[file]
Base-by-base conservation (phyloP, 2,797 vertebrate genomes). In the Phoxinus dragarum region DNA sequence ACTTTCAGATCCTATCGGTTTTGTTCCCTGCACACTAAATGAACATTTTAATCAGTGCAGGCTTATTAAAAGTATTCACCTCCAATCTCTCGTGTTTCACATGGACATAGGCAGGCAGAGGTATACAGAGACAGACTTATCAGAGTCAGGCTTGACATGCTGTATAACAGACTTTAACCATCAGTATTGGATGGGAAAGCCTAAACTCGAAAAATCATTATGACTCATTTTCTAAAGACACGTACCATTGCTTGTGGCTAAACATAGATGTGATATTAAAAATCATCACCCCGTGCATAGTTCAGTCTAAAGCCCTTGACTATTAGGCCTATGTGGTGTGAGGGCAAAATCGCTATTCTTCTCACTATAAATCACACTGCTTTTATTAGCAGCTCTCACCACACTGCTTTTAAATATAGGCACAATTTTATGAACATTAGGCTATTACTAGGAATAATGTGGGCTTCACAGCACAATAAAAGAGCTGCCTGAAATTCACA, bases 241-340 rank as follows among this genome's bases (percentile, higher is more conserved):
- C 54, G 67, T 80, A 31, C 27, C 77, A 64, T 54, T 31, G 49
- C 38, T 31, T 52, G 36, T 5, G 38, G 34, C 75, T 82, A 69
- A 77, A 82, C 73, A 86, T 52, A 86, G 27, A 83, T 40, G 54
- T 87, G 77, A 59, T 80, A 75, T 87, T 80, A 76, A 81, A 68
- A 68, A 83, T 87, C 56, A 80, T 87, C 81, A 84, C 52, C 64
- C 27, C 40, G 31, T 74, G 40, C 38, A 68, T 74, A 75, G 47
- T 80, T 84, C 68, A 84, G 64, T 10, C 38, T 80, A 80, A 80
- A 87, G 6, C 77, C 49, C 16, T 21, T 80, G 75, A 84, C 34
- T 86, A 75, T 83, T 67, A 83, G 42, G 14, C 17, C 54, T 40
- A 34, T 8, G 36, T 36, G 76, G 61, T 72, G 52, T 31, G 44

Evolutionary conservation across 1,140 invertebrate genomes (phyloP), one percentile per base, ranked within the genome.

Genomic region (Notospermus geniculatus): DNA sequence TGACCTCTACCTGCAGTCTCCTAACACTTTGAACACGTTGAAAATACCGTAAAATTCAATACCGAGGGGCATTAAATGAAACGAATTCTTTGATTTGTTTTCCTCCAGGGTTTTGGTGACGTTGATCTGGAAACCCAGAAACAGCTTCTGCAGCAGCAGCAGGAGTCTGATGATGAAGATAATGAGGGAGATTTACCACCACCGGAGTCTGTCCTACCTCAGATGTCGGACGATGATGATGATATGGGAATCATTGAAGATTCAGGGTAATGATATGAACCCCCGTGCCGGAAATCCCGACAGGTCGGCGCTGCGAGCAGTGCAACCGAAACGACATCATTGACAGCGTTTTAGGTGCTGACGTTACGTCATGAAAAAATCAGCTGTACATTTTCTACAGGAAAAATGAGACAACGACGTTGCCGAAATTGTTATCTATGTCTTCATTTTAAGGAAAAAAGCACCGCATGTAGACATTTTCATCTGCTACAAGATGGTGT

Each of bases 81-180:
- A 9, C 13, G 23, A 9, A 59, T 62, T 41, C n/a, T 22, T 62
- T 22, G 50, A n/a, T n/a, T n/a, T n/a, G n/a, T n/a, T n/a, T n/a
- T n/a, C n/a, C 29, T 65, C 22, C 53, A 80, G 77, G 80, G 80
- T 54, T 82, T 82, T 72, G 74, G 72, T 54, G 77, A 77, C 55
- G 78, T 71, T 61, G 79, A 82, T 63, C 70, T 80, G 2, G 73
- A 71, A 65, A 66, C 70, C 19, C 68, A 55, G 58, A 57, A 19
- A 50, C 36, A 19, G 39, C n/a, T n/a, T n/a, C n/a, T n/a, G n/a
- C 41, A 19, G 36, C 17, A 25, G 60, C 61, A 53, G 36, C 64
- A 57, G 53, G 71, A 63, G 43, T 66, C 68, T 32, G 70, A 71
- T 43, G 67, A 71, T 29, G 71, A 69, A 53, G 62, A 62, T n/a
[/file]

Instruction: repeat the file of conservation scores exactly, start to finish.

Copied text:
Base-by-base conservation (phyloP, 2,797 vertebrate genomes). In the Phoxinus dragarum region DNA sequence ACTTTCAGATCCTATCGGTTTTGTTCCCTGCACACTAAATGAACATTTTAATCAGTGCAGGCTTATTAAAAGTATTCACCTCCAATCTCTCGTGTTTCACATGGACATAGGCAGGCAGAGGTATACAGAGACAGACTTATCAGAGTCAGGCTTGACATGCTGTATAACAGACTTTAACCATCAGTATTGGATGGGAAAGCCTAAACTCGAAAAATCATTATGACTCATTTTCTAAAGACACGTACCATTGCTTGTGGCTAAACATAGATGTGATATTAAAAATCATCACCCCGTGCATAGTTCAGTCTAAAGCCCTTGACTATTAGGCCTATGTGGTGTGAGGGCAAAATCGCTATTCTTCTCACTATAAATCACACTGCTTTTATTAGCAGCTCTCACCACACTGCTTTTAAATATAGGCACAATTTTATGAACATTAGGCTATTACTAGGAATAATGTGGGCTTCACAGCACAATAAAAGAGCTGCCTGAAATTCACA, bases 241-340 rank as follows among this genome's bases (percentile, higher is more conserved):
- C 54, G 67, T 80, A 31, C 27, C 77, A 64, T 54, T 31, G 49
- C 38, T 31, T 52, G 36, T 5, G 38, G 34, C 75, T 82, A 69
- A 77, A 82, C 73, A 86, T 52, A 86, G 27, A 83, T 40, G 54
- T 87, G 77, A 59, T 80, A 75, T 87, T 80, A 76, A 81, A 68
- A 68, A 83, T 87, C 56, A 80, T 87, C 81, A 84, C 52, C 64
- C 27, C 40, G 31, T 74, G 40, C 38, A 68, T 74, A 75, G 47
- T 80, T 84, C 68, A 84, G 64, T 10, C 38, T 80, A 80, A 80
- A 87, G 6, C 77, C 49, C 16, T 21, T 80, G 75, A 84, C 34
- T 86, A 75, T 83, T 67, A 83, G 42, G 14, C 17, C 54, T 40
- A 34, T 8, G 36, T 36, G 76, G 61, T 72, G 52, T 31, G 44

Evolutionary conservation across 1,140 invertebrate genomes (phyloP), one percentile per base, ranked within the genome.

Genomic region (Notospermus geniculatus): DNA sequence TGACCTCTACCTGCAGTCTCCTAACACTTTGAACACGTTGAAAATACCGTAAAATTCAATACCGAGGGGCATTAAATGAAACGAATTCTTTGATTTGTTTTCCTCCAGGGTTTTGGTGACGTTGATCTGGAAACCCAGAAACAGCTTCTGCAGCAGCAGCAGGAGTCTGATGATGAAGATAATGAGGGAGATTTACCACCACCGGAGTCTGTCCTACCTCAGATGTCGGACGATGATGATGATATGGGAATCATTGAAGATTCAGGGTAATGATATGAACCCCCGTGCCGGAAATCCCGACAGGTCGGCGCTGCGAGCAGTGCAACCGAAACGACATCATTGACAGCGTTTTAGGTGCTGACGTTACGTCATGAAAAAATCAGCTGTACATTTTCTACAGGAAAAATGAGACAACGACGTTGCCGAAATTGTTATCTATGTCTTCATTTTAAGGAAAAAAGCACCGCATGTAGACATTTTCATCTGCTACAAGATGGTGT

Each of bases 81-180:
- A 9, C 13, G 23, A 9, A 59, T 62, T 41, C n/a, T 22, T 62
- T 22, G 50, A n/a, T n/a, T n/a, T n/a, G n/a, T n/a, T n/a, T n/a
- T n/a, C n/a, C 29, T 65, C 22, C 53, A 80, G 77, G 80, G 80
- T 54, T 82, T 82, T 72, G 74, G 72, T 54, G 77, A 77, C 55
- G 78, T 71, T 61, G 79, A 82, T 63, C 70, T 80, G 2, G 73
- A 71, A 65, A 66, C 70, C 19, C 68, A 55, G 58, A 57, A 19
- A 50, C 36, A 19, G 39, C n/a, T n/a, T n/a, C n/a, T n/a, G n/a
- C 41, A 19, G 36, C 17, A 25, G 60, C 61, A 53, G 36, C 64
- A 57, G 53, G 71, A 63, G 43, T 66, C 68, T 32, G 70, A 71
- T 43, G 67, A 71, T 29, G 71, A 69, A 53, G 62, A 62, T n/a